Headlines to heed and read

Maria Golovnina, Reuters' bureau chief for Pakistan-Afghanistan, has been found dead in her Islamabad office at age 34. No cause of death has been released yet. A statement from Reuters can be found here. "So sad to hear of Maria Golovnina's death. A smiley and talented corro and one of the first people I met at Reuters," shares colleague Stephen Eisenhammer. "I'm heartbroken. Maria will be missed," tweets Brian Tracey, also with Reuters. At the Guardian, Shaun Walker laments, "This is just such awful, awful news. Maria was a great journalist and a funny, sharp person. Lost for words."

In the U.K., The Telegraph reports that Jack Straw and Sir Malcolm Rifkind are implicated in the latest "cash for access" scandal (6,000+ shares). "Two British political heavyweights in very hot water for 'offering to work on behalf of fictitious Chinese company'," explains Shanghai correspondent Tom Phillips. Meanwhile, the Swiss account secret of HSBC chief Stuart Gulliver has been revealed by the Guardian (6,100+ shares). "Domiciled Hong Kong. Born Britain. With Swiss account held by Panamanian company. Meet Stuart Gulliver, boss of HSBC," details deputy editor Paul Johnson.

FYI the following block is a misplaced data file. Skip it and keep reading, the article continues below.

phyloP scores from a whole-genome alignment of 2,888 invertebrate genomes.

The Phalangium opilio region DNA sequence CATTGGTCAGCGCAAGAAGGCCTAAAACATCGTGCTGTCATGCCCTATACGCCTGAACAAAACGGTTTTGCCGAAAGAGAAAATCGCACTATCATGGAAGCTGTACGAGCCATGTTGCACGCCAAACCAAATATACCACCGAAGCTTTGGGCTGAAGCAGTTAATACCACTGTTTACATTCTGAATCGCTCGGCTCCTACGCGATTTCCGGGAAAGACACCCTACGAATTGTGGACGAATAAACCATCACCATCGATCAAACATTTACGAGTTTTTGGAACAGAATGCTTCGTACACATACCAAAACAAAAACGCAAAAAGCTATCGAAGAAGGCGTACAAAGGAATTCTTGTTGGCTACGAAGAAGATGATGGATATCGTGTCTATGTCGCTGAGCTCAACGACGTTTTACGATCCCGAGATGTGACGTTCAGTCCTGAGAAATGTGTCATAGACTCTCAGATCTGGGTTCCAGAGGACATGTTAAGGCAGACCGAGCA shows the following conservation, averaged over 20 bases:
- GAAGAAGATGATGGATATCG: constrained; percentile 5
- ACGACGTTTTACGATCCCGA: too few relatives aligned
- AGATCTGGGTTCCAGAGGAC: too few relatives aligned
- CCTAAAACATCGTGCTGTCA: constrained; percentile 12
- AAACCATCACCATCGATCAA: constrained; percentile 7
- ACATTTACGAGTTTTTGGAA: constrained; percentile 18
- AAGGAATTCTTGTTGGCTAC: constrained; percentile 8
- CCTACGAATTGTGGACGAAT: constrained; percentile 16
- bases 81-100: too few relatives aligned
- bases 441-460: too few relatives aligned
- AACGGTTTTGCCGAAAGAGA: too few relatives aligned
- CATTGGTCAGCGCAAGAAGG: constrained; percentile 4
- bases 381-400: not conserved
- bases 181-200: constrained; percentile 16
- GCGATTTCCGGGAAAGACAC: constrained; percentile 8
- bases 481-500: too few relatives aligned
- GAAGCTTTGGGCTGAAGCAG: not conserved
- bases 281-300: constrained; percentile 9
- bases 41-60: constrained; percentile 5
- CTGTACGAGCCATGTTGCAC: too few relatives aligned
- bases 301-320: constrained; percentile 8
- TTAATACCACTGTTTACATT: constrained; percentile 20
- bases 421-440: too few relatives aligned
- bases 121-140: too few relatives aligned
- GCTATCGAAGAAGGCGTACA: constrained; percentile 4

Elsewhere abroad, Al Jazeera offers a glimpse into the world of espionage (2,500 shares). "Potentially potent @AJEnglish announces a series of reports on The Spy Cables -- from UK, Russia, Iran, SA, Israel," freelance journalist David Lepeska elaborates. In a show of "complete surrender to reality," economists say Greece lost its austerity fight. "Though it's not over yet," points out Paul Gordon with Bloomberg News.

Swinging back around to American politics, new documents show the expensive tastes of Jeb Bush’s "low-key" wife (2,800+ shares). "What happened in May 2000 that prompted Columba Bush to spend in a single day 1/5 of her family’s annual income?" wonders The Atlantic's David Frum. Simultaneously, Vice President Joe Biden's recent trips fan speculation about a potential 2016 run.

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